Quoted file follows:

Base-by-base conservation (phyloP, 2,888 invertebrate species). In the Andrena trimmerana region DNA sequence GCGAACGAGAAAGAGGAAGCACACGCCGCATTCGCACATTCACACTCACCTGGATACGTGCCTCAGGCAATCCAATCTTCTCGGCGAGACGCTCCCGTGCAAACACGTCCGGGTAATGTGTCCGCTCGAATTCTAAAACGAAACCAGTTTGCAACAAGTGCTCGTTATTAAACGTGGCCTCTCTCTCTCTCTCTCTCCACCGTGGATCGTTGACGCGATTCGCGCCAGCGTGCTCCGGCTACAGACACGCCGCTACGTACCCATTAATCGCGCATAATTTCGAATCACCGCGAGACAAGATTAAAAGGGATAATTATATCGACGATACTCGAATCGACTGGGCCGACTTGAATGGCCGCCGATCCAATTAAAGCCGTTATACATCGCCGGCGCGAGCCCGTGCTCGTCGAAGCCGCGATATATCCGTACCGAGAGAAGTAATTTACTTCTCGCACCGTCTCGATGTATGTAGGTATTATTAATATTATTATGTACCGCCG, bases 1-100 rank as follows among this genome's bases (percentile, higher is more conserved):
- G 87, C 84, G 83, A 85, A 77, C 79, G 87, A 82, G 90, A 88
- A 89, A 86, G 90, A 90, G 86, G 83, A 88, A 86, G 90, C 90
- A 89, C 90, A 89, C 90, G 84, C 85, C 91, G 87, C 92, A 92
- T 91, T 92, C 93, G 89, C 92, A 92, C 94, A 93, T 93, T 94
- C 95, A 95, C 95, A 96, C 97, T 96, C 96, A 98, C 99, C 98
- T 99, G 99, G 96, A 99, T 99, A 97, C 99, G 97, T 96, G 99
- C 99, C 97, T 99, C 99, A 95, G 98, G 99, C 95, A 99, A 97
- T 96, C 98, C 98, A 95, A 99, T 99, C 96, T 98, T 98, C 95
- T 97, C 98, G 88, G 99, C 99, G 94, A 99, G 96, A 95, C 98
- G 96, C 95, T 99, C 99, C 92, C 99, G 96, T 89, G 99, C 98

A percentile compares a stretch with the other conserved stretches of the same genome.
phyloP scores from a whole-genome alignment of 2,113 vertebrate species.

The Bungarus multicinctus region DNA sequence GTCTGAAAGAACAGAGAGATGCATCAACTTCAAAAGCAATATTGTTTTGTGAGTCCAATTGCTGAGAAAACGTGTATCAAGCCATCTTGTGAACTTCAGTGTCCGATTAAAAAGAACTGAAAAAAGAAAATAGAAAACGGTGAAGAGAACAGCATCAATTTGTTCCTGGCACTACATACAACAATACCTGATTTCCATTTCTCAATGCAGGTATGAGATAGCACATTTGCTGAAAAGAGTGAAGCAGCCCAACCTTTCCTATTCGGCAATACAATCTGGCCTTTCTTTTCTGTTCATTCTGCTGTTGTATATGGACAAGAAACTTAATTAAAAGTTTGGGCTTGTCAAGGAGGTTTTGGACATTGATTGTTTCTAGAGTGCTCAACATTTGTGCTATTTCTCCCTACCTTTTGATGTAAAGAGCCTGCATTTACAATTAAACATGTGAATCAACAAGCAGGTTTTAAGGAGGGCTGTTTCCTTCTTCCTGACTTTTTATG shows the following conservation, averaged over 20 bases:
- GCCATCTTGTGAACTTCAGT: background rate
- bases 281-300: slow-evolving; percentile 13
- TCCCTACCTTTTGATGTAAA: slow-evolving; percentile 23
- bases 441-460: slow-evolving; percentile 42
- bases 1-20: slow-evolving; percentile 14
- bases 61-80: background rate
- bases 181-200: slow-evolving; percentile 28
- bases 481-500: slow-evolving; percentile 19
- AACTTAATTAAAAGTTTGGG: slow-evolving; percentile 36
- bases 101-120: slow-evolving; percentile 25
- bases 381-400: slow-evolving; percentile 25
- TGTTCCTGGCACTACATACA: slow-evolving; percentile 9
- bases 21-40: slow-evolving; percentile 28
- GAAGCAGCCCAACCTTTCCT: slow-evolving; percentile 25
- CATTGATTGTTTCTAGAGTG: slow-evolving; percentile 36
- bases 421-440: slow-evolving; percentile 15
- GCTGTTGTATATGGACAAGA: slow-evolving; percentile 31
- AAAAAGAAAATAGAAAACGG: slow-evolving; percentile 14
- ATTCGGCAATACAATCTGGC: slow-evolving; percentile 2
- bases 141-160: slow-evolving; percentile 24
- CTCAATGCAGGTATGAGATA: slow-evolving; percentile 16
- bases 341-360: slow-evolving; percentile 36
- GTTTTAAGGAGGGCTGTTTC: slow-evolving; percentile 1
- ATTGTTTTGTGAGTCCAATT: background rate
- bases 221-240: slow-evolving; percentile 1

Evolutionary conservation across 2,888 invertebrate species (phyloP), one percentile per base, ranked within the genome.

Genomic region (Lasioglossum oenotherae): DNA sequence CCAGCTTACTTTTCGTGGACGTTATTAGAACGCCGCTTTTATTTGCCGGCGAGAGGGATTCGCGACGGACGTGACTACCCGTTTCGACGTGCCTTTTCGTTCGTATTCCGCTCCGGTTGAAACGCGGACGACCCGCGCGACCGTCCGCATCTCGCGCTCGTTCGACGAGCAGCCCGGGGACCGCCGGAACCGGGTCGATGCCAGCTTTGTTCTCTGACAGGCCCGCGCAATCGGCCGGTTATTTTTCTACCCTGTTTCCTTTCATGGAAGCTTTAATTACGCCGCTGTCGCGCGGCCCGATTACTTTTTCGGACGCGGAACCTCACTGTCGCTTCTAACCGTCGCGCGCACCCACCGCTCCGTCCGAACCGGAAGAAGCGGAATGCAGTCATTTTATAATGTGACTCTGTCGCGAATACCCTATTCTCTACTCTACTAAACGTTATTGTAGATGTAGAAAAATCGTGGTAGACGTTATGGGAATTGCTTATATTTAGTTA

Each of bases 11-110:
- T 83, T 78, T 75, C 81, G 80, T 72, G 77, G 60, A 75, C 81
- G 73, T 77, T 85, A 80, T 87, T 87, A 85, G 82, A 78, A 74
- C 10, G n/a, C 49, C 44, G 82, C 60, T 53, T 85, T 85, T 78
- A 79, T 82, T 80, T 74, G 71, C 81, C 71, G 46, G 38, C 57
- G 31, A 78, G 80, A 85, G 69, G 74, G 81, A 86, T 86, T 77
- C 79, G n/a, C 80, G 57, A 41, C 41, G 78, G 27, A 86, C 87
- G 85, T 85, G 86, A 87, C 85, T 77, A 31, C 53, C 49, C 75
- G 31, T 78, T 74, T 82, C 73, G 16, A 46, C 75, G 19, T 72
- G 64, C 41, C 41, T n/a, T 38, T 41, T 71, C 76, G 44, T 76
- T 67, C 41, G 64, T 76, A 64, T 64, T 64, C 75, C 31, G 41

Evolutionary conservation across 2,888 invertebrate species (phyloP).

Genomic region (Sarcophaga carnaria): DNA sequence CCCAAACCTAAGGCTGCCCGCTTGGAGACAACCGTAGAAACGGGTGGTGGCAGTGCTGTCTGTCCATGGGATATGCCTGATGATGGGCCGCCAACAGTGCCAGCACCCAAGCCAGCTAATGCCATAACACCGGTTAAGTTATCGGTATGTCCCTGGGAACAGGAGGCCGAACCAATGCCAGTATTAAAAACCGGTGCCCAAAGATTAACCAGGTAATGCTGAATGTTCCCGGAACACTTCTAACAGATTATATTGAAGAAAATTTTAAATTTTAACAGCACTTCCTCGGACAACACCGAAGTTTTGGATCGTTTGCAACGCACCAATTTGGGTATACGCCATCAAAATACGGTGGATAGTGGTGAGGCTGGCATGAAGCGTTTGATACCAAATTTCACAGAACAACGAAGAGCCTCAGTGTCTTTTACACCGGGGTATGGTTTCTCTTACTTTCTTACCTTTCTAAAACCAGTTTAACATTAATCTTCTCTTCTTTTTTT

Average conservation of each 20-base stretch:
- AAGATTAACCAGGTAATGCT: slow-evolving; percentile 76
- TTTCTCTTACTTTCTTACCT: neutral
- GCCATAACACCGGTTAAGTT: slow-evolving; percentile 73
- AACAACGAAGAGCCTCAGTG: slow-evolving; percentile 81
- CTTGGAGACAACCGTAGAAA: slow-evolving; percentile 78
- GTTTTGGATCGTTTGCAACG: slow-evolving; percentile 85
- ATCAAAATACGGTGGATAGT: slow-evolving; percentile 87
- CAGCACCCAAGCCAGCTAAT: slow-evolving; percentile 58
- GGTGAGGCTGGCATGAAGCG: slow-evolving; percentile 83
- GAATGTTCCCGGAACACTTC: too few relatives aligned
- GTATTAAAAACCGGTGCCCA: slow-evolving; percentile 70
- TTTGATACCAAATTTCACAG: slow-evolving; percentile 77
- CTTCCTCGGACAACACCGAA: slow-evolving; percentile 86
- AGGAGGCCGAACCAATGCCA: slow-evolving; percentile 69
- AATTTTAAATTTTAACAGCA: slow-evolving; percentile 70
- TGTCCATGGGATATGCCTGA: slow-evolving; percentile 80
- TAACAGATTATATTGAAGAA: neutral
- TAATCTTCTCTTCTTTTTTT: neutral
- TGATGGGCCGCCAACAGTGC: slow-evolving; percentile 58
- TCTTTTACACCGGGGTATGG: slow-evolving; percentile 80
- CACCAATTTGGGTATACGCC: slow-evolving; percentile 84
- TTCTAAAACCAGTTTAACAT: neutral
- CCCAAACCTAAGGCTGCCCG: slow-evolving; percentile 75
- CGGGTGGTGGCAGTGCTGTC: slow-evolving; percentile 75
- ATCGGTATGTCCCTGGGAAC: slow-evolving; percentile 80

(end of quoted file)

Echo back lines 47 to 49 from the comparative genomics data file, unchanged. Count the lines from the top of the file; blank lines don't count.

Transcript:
- G 31, A 78, G 80, A 85, G 69, G 74, G 81, A 86, T 86, T 77
- C 79, G n/a, C 80, G 57, A 41, C 41, G 78, G 27, A 86, C 87
- G 85, T 85, G 86, A 87, C 85, T 77, A 31, C 53, C 49, C 75